Are the EU’s data privacy laws so heavy-handed that they inhibit innovation, especially by small or start-up enterprises?
Did you want another reminder that you’re being watched? To be honest we don’t know anything more about you now you’re here but the folk at WordPress might.
Whenever you visit a new website today there’s an extra click to get going. Well, everyone has a right to know they’re being tracked, that if they return their previous visit may have been recorded so they won’t have to go through the same rigmarole as last time, or maybe so the company behind the site can plague you with messages you don’t want, or some other perverse and unwelcome intrusion into your web-life.
So how has the EU’s General Data Protection law (GDPR) helped its citizens? It’s made them safer and better-informed about what’s going on under the hood, right? At least you’ll know what they’re up to, not that they’ll typically explain what cookies they’ll use but if you want to get any further you’ll have to agree. So you’ll just click OK and risk the spam anyway, otherwise you might as well sell your laptop, tablet and smartphone.
Well-intentioned possibly, but heavy-handed as usual, and expensive. It makes things harder for technology challengers and, just like so much EU over-regulation, scarcely weakens the big boys, especially since they’re mainly American anyway and less affected than their European rivals (what rivals?) New tech companies have hardly flourished in the EU. If it was only this irritating but slight inconvenience to users, and our data was now extremely safe, it might be worth the bother, however the rules (and the penalties) go way beyond this and have significantly deterred investment. 
It is common for the lead regulatory role to be given to the EU country regarded as having the keenest interest and expertise in the relevant sector. Ireland is the lead regulator and has yet to take enforcement action against any big-tech company, hardly surprising since it has so actively enticed them to set up their EU operations there.
Over-regulation is a persistent problem with the EU bureaucracy.  Bendy bananas and curved cucumbers became a popular joke that caused the authorities to relent but damage to competition and innovation is real in many cases, from farming (pesticides) to finance (MiFiD II, see Basket Cases). We discussed more instances in Regulation, Regulation, Regulation that affected consumers products such as kettles and vacuum cleaners. Consumers are supposed to be consulted about such things, but who do they consult?  We’ve never been asked, we don’t know anyone who has and there are certainly cases where no Britons were consulted even though they are affected as much as anyone.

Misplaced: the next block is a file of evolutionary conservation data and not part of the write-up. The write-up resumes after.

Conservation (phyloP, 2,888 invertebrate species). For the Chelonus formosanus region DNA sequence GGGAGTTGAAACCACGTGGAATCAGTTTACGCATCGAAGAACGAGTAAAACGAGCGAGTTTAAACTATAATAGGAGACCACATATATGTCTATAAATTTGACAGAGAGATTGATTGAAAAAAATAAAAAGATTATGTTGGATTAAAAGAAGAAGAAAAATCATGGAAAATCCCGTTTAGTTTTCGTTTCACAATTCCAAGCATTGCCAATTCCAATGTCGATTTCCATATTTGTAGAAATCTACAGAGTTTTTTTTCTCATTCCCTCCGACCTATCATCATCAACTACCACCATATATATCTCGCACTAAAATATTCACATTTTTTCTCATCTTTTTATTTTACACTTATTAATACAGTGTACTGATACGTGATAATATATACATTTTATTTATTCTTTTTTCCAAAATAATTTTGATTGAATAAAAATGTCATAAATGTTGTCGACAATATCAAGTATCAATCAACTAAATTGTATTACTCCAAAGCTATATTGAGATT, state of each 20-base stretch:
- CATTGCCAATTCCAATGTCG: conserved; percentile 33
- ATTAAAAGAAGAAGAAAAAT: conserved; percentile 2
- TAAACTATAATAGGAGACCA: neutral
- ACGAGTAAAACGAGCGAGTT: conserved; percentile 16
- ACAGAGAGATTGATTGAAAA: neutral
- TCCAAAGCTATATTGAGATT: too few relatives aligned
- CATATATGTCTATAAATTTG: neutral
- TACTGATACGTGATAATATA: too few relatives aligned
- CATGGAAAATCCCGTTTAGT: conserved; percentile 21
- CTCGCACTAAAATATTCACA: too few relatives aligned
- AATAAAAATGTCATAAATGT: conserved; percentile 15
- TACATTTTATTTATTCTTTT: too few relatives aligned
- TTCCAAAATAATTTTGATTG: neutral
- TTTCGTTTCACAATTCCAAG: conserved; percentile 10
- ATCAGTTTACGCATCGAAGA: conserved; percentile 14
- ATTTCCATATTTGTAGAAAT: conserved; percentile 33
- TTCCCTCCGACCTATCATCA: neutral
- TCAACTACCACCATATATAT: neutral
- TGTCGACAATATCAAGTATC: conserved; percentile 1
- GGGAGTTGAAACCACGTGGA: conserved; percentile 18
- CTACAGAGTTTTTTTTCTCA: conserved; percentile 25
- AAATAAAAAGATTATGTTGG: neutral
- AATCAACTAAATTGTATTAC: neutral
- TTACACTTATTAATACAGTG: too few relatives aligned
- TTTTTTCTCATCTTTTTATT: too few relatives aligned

By lobbying or filling posts on the standards-setting bodies dominant manufacturers can manipulate markets to fend off challengers; in All our yesterdays: Growth and Prosperity we showed how home-heating boiler efficiency ratings were absurdly defined for this reason. Such distortions costs consumers and the environment.
Some regulations are actually dangerous, such as this (taken from our post Shorties-10: Distributed Culpability). In his blog EUReferendum.com Dr Richard North has a series of posts examining the relevance of EU standards to the cause of the disastrous fire at Grenfell Tower in London on June 15. He has been able to trace back the origin of the standard that permitted an inflammable thermal insulation material to be used to cover the building. The local managing agent was obliged to insulate the tower block under pressure to meet the EU’s energy commitments. The problem is that the testing regime specified by EU regulations is weaker than that recommended to the UK government under BS4814 but, by EU diktat, the British standard could not be implemented as it would have conflicted with the EU standard. That is not permitted, in the interests of unity. The best material for insulation could not be combined with a suitable regime for fire safety.
 Definition (from The UK in a Changing Europe: https://ukandeu.ac.uk/fact-figures/what-are-eu-regulations/):
“An EU regulation is a legal act which applies directly at the national level. This means that when a regulation is approved at the EU level and enters into force it becomes directly and immediately applicable within the countries of the EU. Countries do not need to create their own legislation to bring this EU legal act into force.
“It also means that if a regulation confers rights upon individuals, then those rights can be asserted with respect to third parties and enforced in national courts.”